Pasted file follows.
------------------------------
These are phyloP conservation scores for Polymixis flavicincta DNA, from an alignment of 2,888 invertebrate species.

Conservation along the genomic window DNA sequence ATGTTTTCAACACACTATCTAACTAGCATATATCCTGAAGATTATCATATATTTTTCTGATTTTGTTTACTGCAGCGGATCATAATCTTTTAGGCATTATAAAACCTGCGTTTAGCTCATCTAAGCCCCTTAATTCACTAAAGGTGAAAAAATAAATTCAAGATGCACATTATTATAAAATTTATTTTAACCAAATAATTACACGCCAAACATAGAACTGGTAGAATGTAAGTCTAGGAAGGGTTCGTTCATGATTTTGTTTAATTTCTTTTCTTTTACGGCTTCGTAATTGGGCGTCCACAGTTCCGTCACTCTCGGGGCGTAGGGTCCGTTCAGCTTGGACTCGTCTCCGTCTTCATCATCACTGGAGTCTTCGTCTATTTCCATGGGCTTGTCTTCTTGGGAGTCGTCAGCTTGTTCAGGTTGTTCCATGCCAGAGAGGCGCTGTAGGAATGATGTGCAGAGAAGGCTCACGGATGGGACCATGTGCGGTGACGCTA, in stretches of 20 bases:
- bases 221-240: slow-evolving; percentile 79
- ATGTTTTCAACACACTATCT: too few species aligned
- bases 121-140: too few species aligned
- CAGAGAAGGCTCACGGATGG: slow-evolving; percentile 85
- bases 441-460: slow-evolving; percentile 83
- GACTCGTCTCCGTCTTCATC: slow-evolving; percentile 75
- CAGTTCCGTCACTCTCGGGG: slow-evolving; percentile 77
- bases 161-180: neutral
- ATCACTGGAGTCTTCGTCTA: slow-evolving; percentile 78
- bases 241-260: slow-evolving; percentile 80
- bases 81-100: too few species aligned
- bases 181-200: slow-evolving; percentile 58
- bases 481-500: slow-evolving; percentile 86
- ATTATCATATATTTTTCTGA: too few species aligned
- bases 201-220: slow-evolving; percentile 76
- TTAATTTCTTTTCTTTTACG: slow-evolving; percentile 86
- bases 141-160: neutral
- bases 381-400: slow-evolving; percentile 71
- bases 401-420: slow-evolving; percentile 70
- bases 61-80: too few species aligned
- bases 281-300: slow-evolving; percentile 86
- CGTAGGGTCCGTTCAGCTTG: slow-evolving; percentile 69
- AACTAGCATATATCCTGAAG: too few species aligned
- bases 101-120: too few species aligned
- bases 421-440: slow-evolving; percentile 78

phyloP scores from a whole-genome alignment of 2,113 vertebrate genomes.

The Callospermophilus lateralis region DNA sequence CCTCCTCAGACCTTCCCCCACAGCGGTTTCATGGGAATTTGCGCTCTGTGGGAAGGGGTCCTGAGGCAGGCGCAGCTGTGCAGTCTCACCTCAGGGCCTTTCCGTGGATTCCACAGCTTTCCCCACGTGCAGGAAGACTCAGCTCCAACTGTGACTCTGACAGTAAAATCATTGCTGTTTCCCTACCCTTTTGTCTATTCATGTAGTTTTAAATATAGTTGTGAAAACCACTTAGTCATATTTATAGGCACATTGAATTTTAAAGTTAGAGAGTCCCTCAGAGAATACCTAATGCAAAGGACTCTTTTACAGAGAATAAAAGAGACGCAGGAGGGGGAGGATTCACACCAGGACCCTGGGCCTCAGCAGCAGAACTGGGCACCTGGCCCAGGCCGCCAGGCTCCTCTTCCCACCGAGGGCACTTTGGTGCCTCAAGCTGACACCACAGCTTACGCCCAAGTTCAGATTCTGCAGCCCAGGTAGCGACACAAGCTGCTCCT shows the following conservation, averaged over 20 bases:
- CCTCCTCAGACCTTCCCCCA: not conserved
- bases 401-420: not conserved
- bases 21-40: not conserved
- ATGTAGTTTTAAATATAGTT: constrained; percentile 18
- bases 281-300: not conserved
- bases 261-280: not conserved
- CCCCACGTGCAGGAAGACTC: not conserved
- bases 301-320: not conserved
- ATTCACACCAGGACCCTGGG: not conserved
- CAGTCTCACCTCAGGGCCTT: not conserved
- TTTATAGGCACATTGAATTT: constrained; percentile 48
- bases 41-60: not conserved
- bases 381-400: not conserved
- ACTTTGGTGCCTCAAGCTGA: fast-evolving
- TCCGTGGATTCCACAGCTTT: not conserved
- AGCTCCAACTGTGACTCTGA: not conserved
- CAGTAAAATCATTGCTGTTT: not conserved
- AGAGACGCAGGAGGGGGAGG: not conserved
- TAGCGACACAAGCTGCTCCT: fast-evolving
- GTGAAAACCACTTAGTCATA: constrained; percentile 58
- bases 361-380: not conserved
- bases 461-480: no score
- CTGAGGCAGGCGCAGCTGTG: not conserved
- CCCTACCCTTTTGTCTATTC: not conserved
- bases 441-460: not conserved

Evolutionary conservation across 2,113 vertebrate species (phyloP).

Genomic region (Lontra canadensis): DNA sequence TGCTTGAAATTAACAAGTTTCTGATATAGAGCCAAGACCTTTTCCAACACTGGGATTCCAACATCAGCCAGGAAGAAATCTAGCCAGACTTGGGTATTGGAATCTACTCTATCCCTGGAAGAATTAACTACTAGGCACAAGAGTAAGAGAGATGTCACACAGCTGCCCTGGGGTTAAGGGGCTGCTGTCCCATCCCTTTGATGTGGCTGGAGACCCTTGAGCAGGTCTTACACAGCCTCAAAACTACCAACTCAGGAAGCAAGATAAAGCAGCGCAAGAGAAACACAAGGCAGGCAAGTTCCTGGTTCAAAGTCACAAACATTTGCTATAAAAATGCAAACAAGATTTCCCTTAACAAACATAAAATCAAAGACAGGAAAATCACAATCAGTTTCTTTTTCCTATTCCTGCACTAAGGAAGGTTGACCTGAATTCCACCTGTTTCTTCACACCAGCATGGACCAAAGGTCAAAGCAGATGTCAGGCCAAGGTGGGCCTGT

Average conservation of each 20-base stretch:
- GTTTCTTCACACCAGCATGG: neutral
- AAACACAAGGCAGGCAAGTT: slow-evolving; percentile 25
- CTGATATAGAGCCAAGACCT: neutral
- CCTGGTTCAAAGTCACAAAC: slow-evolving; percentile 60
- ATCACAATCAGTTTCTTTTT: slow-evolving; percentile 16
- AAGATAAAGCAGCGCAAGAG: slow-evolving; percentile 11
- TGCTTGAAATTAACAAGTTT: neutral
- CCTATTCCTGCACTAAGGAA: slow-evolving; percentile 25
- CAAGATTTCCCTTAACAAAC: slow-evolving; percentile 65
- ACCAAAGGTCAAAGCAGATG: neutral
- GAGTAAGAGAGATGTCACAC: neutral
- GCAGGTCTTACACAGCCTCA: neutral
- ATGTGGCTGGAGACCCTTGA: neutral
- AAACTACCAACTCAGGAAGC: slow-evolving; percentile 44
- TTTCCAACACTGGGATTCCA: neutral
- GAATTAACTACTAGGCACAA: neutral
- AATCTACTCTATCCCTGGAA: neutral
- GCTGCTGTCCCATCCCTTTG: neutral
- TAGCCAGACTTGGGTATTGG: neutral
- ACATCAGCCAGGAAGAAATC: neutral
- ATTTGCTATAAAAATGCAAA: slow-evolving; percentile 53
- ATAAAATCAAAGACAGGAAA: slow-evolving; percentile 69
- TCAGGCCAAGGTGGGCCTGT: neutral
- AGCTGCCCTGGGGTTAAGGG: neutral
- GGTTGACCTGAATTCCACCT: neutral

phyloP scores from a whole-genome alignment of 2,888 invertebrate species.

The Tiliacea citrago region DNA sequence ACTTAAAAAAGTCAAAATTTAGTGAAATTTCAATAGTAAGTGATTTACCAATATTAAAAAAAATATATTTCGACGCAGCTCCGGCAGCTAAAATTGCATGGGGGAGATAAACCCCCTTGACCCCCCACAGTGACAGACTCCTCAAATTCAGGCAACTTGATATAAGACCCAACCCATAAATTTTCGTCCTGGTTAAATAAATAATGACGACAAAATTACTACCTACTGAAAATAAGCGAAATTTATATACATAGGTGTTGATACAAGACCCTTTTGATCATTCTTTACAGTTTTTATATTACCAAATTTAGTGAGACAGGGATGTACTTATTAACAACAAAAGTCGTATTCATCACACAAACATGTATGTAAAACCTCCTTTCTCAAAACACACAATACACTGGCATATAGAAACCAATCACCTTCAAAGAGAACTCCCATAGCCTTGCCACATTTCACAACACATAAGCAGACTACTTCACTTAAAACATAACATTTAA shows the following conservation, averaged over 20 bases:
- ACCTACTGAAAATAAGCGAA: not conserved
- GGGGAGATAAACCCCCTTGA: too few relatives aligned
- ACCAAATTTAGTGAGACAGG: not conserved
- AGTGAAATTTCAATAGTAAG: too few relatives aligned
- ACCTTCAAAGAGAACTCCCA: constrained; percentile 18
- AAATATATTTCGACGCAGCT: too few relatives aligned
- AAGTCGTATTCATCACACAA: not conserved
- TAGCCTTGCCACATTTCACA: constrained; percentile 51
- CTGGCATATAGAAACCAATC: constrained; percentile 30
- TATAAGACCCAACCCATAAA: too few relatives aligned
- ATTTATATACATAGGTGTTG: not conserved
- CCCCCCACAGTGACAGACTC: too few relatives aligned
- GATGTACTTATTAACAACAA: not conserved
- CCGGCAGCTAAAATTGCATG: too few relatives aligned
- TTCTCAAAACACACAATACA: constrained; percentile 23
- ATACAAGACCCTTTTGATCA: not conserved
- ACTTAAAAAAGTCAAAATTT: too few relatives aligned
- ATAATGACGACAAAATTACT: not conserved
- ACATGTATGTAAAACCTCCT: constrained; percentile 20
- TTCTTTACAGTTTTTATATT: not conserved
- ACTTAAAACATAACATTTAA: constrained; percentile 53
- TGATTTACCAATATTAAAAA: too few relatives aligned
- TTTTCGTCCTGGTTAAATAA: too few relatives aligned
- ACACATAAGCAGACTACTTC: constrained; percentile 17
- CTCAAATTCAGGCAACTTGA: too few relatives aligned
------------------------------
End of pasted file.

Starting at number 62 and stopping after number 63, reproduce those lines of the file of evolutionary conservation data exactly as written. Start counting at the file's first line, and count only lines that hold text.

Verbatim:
- ATCACAATCAGTTTCTTTTT: slow-evolving; percentile 16
- AAGATAAAGCAGCGCAAGAG: slow-evolving; percentile 11